OUTA congratulates the public for over 117 000 submissions tracked through our web site, in order to respond to Government on the proposed amendment to the Administrative Adjudication of Traffic Offences Act (AARTO Act), in Gazette # 39482. This is arguably the largest amount of submissions ever received by government to proposed legislation amendments. The public will no doubt look forward to receiving feedback from the authorities on their inclusion of these submissions into their decision. Unlike petitions, Gazette comments have a critical role in the constitutional process and cannot be ignored by government, as it would open the door for a legal challenge by civil society.
This overwhelming public participation to a gazette is an indication of a growing active citizenry on a grand scale. It is also another major step in the fight against government’s efforts to coerce motorists into paying e-tolls, and is likely to stop government from being able to allege that such amendments are only opposed by a few people who have a problem with e-tolls, as they did with the declaration of the Gauteng freeways as toll roads.
Through various amendments to the AARTO Act and in media releases, government have made it clear that they are gearing up to use the AARTO Act and the Road Traffic Infringement Agency (RTIA), to collect outstanding e-toll fines and debt. By doing so, Sanral – through the RTIA – will attempt to coerce motorists into compliance by withholding vehicle licences, drivers licenses and driver’s permits for non-payment of e-tolls. OUTA has developed a multi-faceted strategy to protect its members against government’s attempts to stifle their rights.
Vusi Mona’s comments of 6 January are severely downplaying the seriousness of the implications and consequences that could very well transpire if these regulations are passed.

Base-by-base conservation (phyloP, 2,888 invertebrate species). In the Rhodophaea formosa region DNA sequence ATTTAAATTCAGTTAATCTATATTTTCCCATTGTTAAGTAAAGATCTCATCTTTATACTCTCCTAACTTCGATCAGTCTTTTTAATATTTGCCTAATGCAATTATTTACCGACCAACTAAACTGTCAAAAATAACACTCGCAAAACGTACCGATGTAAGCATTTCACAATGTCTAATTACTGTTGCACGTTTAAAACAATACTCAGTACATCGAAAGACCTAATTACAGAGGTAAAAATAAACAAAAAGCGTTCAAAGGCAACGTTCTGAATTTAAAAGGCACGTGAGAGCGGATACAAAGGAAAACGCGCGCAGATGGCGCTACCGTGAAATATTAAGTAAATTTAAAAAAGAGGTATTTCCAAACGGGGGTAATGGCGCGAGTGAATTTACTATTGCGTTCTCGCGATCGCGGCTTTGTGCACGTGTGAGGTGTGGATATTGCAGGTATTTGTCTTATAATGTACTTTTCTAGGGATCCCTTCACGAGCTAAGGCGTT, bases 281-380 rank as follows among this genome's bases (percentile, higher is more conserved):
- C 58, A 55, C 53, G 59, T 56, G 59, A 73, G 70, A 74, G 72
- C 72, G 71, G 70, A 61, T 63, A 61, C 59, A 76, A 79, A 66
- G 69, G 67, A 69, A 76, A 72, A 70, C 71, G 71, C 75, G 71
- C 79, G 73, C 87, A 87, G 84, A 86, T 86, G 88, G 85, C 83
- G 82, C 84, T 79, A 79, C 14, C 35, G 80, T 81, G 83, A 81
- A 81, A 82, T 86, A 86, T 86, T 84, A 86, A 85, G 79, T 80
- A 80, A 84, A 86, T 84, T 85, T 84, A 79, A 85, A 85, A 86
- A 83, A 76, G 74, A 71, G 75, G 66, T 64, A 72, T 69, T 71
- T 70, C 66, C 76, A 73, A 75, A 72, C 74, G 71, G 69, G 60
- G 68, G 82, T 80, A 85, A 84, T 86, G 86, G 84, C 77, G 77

If the proposed amendments are signed into law, government intends to use the AARTO procedure as follows to collect e-toll debts:
OUTA believes these amendments will have a detrimental impact on the public’s rights to freedom of movement, and they should be deemed as unconstitutional. Furthermore, they will make the administration of Aarto unworkable and will most likely drive a justified public revolt against the payment of vehicle licences. If Mr Mona believes this warning as raised by OUTA is misplaced or unlikely, just as Sanral believed prior to the civil disobedience campaign against e-tolls, he clearly has still not realized the extent and the power of the people.
OUTA’s multi-pronged strategy to protect its members will entail amongst other things; the obtaining of interdicts forcing licensing authorities to issue licence and permits that were unlawfully withheld; the seeking of personal cost orders against senior officials responsible for giving instructions to withhold licenses and permits; the striking down of legislation unlawfully authorising government to withhold licenses and permits for non-payment of e-tolls; and the defence of their members in criminal court if summonsed for non-payment of e-tolls and / or driving an unlicensed vehicle, as a result of the non-payment of e-tolls.
“If government follows through with these ludicrous amendments, we will be ready to challenge them. When this happens, the merits of the legality of e-tolls can once and for all be tested in a court of law, and Sanral will not be able to escape the arguments that need to be heard in a collateral challenge, which will obviate the technicalities in Administrative Law which allowed them to escape last time. They will then have to answer to the numerous transgressions and irrationalities of an unworkable system,” said Wayne Duvenage, Chairperson of OUTA.